The prospect of beginning a new exercise regime can be daunting. Getting the necessary gear, finding a convenient gym and working exercise into your already-packed schedule are not easy tasks. But what if finding the time to exercise was easier than you thought? With interval training, it can be.
Interval training is the practice of swapping out long, low-intensity stretches of exercise for small, quick bursts of intense activity alternated with intervals of light activity. Switching between low-intensity and high-intensity intervals makes your body work harder and burn more calories than if you worked out at a consistent, moderate pace. Basically, interval training improves the quality of your workout and cuts your time spent exercising in half.
Instead of spending an hour absentmindedly reading a magazine or watching TV on a treadmill or stationary bike, try spending 15-30 minutes on intense, focused interval work. It’ll feel much more challenging than your usual steady-state cardio, but the time will fly by, and you’ll quickly begin to see significant changes in your body and fitness level.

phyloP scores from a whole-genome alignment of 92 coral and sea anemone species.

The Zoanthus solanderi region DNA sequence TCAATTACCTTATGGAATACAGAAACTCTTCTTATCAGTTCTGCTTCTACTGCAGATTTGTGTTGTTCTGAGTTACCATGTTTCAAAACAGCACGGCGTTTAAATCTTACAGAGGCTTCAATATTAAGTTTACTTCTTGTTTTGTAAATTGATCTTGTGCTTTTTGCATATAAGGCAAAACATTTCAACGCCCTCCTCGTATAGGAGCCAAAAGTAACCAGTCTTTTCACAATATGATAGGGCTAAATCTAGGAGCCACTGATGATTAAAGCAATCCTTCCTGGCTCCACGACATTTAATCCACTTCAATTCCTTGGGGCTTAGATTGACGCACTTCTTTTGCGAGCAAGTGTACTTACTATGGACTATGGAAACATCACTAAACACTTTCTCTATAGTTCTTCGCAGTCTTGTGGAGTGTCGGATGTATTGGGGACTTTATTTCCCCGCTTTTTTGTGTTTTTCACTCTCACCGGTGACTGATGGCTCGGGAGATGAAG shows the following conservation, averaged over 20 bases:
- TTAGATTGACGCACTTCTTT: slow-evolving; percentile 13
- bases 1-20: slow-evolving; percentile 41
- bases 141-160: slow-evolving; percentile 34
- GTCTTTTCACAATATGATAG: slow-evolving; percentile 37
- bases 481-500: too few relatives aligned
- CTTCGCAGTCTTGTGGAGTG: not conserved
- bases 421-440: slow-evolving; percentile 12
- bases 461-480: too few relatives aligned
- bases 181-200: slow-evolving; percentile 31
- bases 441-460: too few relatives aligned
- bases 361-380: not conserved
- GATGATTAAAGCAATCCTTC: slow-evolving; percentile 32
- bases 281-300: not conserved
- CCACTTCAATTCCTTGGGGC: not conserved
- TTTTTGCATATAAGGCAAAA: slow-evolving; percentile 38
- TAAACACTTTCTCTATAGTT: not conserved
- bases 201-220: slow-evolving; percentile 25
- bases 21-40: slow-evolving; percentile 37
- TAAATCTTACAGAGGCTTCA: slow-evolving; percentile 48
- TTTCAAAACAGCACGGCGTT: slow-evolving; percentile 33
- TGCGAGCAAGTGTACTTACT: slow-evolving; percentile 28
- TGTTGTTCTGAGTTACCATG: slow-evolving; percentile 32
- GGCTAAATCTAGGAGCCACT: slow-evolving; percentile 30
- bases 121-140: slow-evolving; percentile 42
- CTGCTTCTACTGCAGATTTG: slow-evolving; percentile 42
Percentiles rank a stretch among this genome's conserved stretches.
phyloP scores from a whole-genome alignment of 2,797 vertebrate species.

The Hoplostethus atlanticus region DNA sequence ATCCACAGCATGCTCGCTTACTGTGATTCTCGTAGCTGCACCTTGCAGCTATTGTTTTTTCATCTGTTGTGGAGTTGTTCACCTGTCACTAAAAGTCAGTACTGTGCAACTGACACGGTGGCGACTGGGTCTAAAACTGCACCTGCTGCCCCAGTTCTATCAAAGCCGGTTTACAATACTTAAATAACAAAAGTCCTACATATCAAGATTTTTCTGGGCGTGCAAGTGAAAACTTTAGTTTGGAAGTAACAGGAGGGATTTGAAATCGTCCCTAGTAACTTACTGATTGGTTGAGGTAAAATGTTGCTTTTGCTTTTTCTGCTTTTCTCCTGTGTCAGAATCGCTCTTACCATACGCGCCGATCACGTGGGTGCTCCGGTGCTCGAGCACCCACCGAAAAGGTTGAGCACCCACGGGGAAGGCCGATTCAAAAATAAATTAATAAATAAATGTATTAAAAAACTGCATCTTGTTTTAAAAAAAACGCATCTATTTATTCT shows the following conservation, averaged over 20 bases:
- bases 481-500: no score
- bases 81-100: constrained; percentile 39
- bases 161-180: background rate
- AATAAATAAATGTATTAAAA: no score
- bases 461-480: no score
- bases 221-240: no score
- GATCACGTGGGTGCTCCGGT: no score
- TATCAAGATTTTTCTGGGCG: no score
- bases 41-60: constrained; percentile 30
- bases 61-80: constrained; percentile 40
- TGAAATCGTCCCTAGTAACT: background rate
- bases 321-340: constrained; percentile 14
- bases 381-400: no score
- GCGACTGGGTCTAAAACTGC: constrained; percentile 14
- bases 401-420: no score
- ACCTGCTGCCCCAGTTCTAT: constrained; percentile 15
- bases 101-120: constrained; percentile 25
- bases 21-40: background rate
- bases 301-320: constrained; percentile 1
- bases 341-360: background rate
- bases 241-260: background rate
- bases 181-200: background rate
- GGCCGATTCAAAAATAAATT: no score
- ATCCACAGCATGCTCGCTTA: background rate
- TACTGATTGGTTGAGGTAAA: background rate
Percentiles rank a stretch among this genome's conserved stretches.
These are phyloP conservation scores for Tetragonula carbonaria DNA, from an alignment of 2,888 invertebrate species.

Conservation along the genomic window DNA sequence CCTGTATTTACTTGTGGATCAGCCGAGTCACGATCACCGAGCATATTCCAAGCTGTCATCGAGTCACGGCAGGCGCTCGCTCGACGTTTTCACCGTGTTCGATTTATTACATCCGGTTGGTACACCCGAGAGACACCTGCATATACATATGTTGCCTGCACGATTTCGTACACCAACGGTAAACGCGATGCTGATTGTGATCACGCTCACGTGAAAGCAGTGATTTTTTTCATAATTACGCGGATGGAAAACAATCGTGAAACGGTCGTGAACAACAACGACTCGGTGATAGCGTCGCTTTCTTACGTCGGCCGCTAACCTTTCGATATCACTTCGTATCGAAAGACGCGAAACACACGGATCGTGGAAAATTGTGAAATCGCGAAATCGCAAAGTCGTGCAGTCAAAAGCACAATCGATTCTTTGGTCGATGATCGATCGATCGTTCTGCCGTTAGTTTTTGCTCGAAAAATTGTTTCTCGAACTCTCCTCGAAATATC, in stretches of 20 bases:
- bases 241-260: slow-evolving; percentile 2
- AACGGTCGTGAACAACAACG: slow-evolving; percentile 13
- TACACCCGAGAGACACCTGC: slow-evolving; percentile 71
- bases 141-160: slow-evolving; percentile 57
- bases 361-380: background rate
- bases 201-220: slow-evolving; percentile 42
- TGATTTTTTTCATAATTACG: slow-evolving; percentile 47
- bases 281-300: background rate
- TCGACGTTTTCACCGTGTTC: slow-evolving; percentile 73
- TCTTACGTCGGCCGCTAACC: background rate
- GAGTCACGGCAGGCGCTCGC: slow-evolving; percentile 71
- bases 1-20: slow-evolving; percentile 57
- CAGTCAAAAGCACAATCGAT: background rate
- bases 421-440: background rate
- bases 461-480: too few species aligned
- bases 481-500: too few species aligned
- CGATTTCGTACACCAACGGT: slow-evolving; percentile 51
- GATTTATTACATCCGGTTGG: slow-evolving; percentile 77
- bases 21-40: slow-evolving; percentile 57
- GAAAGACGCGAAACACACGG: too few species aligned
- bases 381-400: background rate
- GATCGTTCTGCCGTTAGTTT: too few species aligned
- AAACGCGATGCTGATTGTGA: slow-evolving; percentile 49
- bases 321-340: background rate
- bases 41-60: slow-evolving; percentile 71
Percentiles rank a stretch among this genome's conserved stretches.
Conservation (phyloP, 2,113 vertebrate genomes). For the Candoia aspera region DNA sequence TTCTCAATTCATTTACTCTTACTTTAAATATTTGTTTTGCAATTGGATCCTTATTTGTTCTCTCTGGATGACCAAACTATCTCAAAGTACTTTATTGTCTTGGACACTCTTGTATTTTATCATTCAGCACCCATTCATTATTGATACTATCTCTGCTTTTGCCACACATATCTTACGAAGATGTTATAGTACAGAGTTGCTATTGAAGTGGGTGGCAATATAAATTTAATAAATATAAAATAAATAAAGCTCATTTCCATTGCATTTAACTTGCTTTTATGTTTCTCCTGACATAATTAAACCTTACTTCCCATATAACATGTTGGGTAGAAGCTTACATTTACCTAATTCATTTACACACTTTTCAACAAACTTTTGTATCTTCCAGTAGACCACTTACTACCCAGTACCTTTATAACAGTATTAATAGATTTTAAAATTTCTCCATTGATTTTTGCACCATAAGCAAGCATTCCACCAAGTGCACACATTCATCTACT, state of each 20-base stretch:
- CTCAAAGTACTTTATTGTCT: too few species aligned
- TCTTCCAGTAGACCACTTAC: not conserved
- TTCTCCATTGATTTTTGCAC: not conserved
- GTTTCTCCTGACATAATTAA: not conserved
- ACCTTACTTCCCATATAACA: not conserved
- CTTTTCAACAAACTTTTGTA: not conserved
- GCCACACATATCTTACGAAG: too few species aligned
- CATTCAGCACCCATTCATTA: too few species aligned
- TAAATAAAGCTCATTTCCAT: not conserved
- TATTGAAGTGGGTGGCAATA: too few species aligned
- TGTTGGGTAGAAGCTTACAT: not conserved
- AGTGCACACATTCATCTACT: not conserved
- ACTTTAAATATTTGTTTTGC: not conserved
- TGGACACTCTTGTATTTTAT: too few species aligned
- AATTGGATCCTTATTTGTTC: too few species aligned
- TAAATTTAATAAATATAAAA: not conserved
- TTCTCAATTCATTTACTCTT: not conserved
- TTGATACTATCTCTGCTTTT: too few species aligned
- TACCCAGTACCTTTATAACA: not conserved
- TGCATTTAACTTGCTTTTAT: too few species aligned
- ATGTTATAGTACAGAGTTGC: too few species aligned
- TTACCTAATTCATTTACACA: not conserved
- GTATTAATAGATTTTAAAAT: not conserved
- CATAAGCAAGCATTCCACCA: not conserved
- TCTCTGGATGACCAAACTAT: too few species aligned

Interval training provides benefits to both seasoned athletes and those just starting to incorporate exercise into their routine. When compared to other workouts, interval training helps you burn more calories and improve your aerobic abilities. The variety of options when it comes to interval training also means you’ll never get bored.
Perhaps the best part of interval training is there’s little to no preparation or gear required. You can easily participate in an interval workout at a gym, in your neighborhood or even in your own home.
Interval training exercises
Walking/running: Take a walk or run and mix in 30-second bursts of high-intensity speed-walking or sprints. Let your heart rate come down between intervals.
Swimming: Swim the length of the pool six times, resting for 30 seconds between lengths. Increase the number of lengths you swim every two days, and aim to shorten your rest time to 15 seconds.
Rowing: Alternate between rowing hard for two minutes and resting for one minute. Complete ten cycles of that routine. Increase your intense intervals over time to three minutes of rowing and one minute of rest.
Of course, high-intensity workouts like this aren't for everyone. Before you begin any new exercise routine, be sure to consult with your healthcare provider to make sure it's right for you.
Posted: 11/06/2015 by
Filed under: exercise, fitness, interval, training